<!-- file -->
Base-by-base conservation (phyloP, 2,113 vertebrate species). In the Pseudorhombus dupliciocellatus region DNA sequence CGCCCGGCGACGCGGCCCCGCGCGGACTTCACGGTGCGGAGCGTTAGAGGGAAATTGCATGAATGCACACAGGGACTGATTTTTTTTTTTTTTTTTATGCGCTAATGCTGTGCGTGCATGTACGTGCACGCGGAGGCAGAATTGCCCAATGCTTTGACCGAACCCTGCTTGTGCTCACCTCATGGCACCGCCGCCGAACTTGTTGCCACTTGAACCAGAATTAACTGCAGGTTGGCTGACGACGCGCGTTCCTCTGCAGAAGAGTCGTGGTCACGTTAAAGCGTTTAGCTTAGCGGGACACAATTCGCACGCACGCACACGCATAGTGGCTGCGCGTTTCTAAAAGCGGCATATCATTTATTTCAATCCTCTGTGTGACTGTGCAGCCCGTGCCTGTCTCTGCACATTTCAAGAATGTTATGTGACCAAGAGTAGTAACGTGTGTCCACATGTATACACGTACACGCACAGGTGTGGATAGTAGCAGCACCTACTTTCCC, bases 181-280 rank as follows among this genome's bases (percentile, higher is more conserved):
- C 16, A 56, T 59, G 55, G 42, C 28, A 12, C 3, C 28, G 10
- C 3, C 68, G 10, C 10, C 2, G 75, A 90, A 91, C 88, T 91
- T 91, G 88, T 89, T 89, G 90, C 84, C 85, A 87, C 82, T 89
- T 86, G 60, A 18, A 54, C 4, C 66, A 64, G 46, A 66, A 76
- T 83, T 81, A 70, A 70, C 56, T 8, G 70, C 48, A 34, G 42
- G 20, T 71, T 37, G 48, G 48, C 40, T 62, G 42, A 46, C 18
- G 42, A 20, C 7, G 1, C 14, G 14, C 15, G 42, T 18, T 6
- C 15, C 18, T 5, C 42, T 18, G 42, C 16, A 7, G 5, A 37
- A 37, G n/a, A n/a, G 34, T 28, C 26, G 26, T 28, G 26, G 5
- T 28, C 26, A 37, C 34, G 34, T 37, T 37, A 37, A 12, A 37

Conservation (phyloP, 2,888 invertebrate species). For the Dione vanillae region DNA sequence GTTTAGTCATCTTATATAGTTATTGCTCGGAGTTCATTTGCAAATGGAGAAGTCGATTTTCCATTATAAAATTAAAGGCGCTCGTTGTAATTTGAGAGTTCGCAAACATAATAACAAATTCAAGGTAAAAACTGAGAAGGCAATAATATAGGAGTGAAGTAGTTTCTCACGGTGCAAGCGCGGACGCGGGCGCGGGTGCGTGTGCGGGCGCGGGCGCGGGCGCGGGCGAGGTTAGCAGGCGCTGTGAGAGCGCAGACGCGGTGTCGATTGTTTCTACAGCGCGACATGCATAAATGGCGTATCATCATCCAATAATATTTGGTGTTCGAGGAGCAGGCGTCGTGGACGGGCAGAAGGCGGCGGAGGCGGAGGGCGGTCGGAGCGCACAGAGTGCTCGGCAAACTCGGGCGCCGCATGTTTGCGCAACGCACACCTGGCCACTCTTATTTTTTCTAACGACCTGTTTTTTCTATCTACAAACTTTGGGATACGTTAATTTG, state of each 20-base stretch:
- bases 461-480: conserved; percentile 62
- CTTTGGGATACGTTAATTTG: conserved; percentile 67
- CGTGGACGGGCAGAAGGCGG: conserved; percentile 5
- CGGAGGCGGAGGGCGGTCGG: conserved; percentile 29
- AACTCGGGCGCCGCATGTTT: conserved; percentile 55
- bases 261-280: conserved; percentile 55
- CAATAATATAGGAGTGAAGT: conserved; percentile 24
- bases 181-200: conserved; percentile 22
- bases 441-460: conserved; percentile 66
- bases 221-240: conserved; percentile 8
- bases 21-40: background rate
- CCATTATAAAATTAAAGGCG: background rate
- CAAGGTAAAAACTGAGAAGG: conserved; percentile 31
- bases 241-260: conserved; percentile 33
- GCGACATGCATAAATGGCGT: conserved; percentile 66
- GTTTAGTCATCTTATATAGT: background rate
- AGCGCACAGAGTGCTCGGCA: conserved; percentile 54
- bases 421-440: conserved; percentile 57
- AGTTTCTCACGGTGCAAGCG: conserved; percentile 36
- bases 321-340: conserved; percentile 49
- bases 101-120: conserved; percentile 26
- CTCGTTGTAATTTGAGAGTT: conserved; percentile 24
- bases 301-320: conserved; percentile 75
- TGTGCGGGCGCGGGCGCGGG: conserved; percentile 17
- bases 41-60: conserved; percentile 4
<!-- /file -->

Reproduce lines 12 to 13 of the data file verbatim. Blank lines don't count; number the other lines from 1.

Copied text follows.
Conservation (phyloP, 2,888 invertebrate species). For the Dione vanillae region DNA sequence GTTTAGTCATCTTATATAGTTATTGCTCGGAGTTCATTTGCAAATGGAGAAGTCGATTTTCCATTATAAAATTAAAGGCGCTCGTTGTAATTTGAGAGTTCGCAAACATAATAACAAATTCAAGGTAAAAACTGAGAAGGCAATAATATAGGAGTGAAGTAGTTTCTCACGGTGCAAGCGCGGACGCGGGCGCGGGTGCGTGTGCGGGCGCGGGCGCGGGCGCGGGCGAGGTTAGCAGGCGCTGTGAGAGCGCAGACGCGGTGTCGATTGTTTCTACAGCGCGACATGCATAAATGGCGTATCATCATCCAATAATATTTGGTGTTCGAGGAGCAGGCGTCGTGGACGGGCAGAAGGCGGCGGAGGCGGAGGGCGGTCGGAGCGCACAGAGTGCTCGGCAAACTCGGGCGCCGCATGTTTGCGCAACGCACACCTGGCCACTCTTATTTTTTCTAACGACCTGTTTTTTCTATCTACAAACTTTGGGATACGTTAATTTG, state of each 20-base stretch:
- bases 461-480: conserved; percentile 62